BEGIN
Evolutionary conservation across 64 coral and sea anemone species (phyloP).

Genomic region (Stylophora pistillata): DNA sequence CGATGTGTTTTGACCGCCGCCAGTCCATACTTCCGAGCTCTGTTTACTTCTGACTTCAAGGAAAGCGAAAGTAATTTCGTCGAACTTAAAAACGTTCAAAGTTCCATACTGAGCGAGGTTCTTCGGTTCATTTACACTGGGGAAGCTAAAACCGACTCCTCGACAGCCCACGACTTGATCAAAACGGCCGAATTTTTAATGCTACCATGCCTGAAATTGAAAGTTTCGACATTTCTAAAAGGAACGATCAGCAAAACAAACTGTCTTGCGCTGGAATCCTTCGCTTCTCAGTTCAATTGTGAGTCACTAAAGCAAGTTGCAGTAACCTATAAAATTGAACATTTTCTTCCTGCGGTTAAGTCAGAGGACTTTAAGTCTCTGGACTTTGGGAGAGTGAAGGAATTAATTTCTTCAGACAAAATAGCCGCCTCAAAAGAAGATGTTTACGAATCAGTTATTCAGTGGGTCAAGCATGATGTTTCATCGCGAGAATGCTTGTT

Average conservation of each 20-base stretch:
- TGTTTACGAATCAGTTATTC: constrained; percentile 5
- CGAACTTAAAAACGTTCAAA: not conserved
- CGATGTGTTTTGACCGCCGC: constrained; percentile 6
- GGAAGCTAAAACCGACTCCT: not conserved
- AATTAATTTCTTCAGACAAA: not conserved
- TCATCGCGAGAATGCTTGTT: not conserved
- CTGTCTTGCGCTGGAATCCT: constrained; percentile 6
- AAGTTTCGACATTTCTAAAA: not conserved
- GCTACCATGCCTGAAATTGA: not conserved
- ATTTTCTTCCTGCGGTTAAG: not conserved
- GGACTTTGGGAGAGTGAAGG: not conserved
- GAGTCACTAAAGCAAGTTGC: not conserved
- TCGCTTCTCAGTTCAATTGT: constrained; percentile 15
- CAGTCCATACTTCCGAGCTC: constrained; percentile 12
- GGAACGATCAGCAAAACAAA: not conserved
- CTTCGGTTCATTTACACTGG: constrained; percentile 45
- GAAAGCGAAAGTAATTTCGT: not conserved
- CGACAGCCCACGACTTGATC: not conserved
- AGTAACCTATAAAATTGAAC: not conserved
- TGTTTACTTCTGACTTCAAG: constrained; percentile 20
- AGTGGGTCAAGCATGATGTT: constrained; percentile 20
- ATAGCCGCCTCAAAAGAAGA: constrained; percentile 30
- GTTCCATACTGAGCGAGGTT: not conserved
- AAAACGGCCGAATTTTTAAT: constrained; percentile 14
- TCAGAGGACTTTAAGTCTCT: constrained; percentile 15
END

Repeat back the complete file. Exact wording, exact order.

Evolutionary conservation across 64 coral and sea anemone species (phyloP).

Genomic region (Stylophora pistillata): DNA sequence CGATGTGTTTTGACCGCCGCCAGTCCATACTTCCGAGCTCTGTTTACTTCTGACTTCAAGGAAAGCGAAAGTAATTTCGTCGAACTTAAAAACGTTCAAAGTTCCATACTGAGCGAGGTTCTTCGGTTCATTTACACTGGGGAAGCTAAAACCGACTCCTCGACAGCCCACGACTTGATCAAAACGGCCGAATTTTTAATGCTACCATGCCTGAAATTGAAAGTTTCGACATTTCTAAAAGGAACGATCAGCAAAACAAACTGTCTTGCGCTGGAATCCTTCGCTTCTCAGTTCAATTGTGAGTCACTAAAGCAAGTTGCAGTAACCTATAAAATTGAACATTTTCTTCCTGCGGTTAAGTCAGAGGACTTTAAGTCTCTGGACTTTGGGAGAGTGAAGGAATTAATTTCTTCAGACAAAATAGCCGCCTCAAAAGAAGATGTTTACGAATCAGTTATTCAGTGGGTCAAGCATGATGTTTCATCGCGAGAATGCTTGTT

Average conservation of each 20-base stretch:
- TGTTTACGAATCAGTTATTC: constrained; percentile 5
- CGAACTTAAAAACGTTCAAA: not conserved
- CGATGTGTTTTGACCGCCGC: constrained; percentile 6
- GGAAGCTAAAACCGACTCCT: not conserved
- AATTAATTTCTTCAGACAAA: not conserved
- TCATCGCGAGAATGCTTGTT: not conserved
- CTGTCTTGCGCTGGAATCCT: constrained; percentile 6
- AAGTTTCGACATTTCTAAAA: not conserved
- GCTACCATGCCTGAAATTGA: not conserved
- ATTTTCTTCCTGCGGTTAAG: not conserved
- GGACTTTGGGAGAGTGAAGG: not conserved
- GAGTCACTAAAGCAAGTTGC: not conserved
- TCGCTTCTCAGTTCAATTGT: constrained; percentile 15
- CAGTCCATACTTCCGAGCTC: constrained; percentile 12
- GGAACGATCAGCAAAACAAA: not conserved
- CTTCGGTTCATTTACACTGG: constrained; percentile 45
- GAAAGCGAAAGTAATTTCGT: not conserved
- CGACAGCCCACGACTTGATC: not conserved
- AGTAACCTATAAAATTGAAC: not conserved
- TGTTTACTTCTGACTTCAAG: constrained; percentile 20
- AGTGGGTCAAGCATGATGTT: constrained; percentile 20
- ATAGCCGCCTCAAAAGAAGA: constrained; percentile 30
- GTTCCATACTGAGCGAGGTT: not conserved
- AAAACGGCCGAATTTTTAAT: constrained; percentile 14
- TCAGAGGACTTTAAGTCTCT: constrained; percentile 15